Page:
Child rearing should take place at home
To the Editor:
It’s almost humorous to read about what a child should glean from Pre-K and kindergarten. I said “almost humorous” because to me even the theory of Pre-K and kindergarten is categorically terrifying. I know this letter will quickly take on a Jurassic tone but, in my view, to believe children need Pre-K to learn socialization skills is beyond absurd.
There was a time (not a million, but just 60 years ago) when socialization, also colors and shapes, the numbers, how to print (even write in cursive) how to read, play — everything a child could possibly learn in Pre-K or kindergarten — was taught at home by parents, grandparents, aunts and uncles, and in villages across our nation. Children went to the movies on Saturday, you never saw a school bus parked outside a movie theater on a school day. Parents once actually reared their children.
Children entered school in the first grade at age six (or slightly before depending on when their birthday fell). They possessed the necessary basic skills and knowledge that teachers (with the help of parents) built on to “promote the welfare of children and youth in the home, school, church and community.” That’s a quote, the first objective of the National Congress of Parents and Teachers (1940s). Note, the home came first.
There was a time in America when childrearing was natural and instinctive. People got married, had children, and reared them. Taking away all the intellectual rhetoric, the purpose of raising children is to help them out of our lives and into successful lives of their own.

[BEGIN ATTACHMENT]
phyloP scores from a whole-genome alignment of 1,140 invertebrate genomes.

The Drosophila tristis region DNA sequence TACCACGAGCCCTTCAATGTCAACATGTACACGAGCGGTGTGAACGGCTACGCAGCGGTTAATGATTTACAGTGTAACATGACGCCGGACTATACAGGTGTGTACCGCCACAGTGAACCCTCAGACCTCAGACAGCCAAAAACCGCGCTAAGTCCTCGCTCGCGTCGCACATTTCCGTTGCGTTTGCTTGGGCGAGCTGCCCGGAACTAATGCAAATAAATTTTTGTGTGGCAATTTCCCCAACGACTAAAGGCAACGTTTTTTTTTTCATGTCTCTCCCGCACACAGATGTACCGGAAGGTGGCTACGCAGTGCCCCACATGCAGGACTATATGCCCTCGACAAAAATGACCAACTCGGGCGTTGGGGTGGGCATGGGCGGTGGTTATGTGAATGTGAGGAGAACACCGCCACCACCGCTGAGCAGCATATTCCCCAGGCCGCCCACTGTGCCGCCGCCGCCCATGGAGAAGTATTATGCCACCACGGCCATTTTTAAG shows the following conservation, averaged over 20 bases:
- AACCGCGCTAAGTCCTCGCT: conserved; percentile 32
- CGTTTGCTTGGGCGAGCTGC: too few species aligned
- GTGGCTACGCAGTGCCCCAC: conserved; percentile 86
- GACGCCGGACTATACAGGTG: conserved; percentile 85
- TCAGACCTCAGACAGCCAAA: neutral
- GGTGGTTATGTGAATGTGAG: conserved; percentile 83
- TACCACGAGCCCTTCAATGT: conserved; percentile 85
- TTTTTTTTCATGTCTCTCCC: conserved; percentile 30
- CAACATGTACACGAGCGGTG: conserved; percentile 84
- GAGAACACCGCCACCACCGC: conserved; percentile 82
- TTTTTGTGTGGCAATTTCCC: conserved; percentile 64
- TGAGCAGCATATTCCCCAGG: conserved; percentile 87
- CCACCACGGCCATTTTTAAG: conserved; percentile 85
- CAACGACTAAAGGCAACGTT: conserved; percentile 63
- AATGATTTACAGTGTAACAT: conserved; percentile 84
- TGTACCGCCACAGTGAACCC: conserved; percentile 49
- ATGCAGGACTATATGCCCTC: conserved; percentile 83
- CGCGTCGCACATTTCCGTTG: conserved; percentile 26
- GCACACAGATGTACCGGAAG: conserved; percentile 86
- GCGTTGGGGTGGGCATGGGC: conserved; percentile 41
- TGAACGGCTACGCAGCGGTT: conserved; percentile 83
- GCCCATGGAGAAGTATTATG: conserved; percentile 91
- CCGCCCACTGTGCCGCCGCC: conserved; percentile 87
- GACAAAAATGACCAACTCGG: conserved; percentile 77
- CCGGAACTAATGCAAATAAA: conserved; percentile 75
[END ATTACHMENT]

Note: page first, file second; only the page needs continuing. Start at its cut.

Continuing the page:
In the last 60 years, we’ve done such a good job of turning wives into mothers and husbands into dads, that by the time their kids leave home they’ve forgotten how to be married. Please remember too, men are just as important as women to the raising of children. Unfortunately, many people today think of childrearing as primarily “women’s work” and as a result we’re inclined to regard fathers as “parenting aides.”
Another thing we’ve managed to misplace over time, and which is a valuable tenet of childrearing, is that children, from an early age, should be responsible and contributing members of the family. Children require a lot of supervision but not a lot of attention. Too much attention (like too much of any good thing) is addictive.
Contrary to what many people believe, previous generations of women were not home with their children, they were home for their children. They supervised but otherwise did not pay a lot of attention or become highly involved ... and kids did just fine.
Parenting is basically just getting in touch with your common sense and perhaps giving your children a regular, healthy dose of Vitamin “N,” as in “No.”
Schools are where children are educated, not raised. Rearing is done at home. Then, when a child goes to school (at an appropriate age) he takes his parents with him in the form of their discipline, their expectations, and their values.
David L. Snell
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You’re obviously very old. You have no idea how hard raising kids is in this day in age. Back in your day could live off of a single income and afford a good life. Some parents are out here STRUGGLING to put food on the table. We’ve been in a pandemic for years! Young adults, teenagers and kids are all STRUGGLING- we’ve been through trauma! We don’t have a village. We have ourselves and we’re doing the best we can. You might want to step off your high horse and read the room.
I didn’t know the solution was so simple.
Well said! The primary reason children are killing other children today, as in school shootings, is because they have grown up glued to cell phones, video games, computers, televisions, instead of out in their neighborhoods playing together and learning how to get along with each other. That’s where social skills are learned! The escalation in children shooting other children strongly points to the failure of early schooling. These children are clearly NOT learning in the school room the social skills they used to learn playing with the other children in their neighborhoods.
"old man yells at cloud"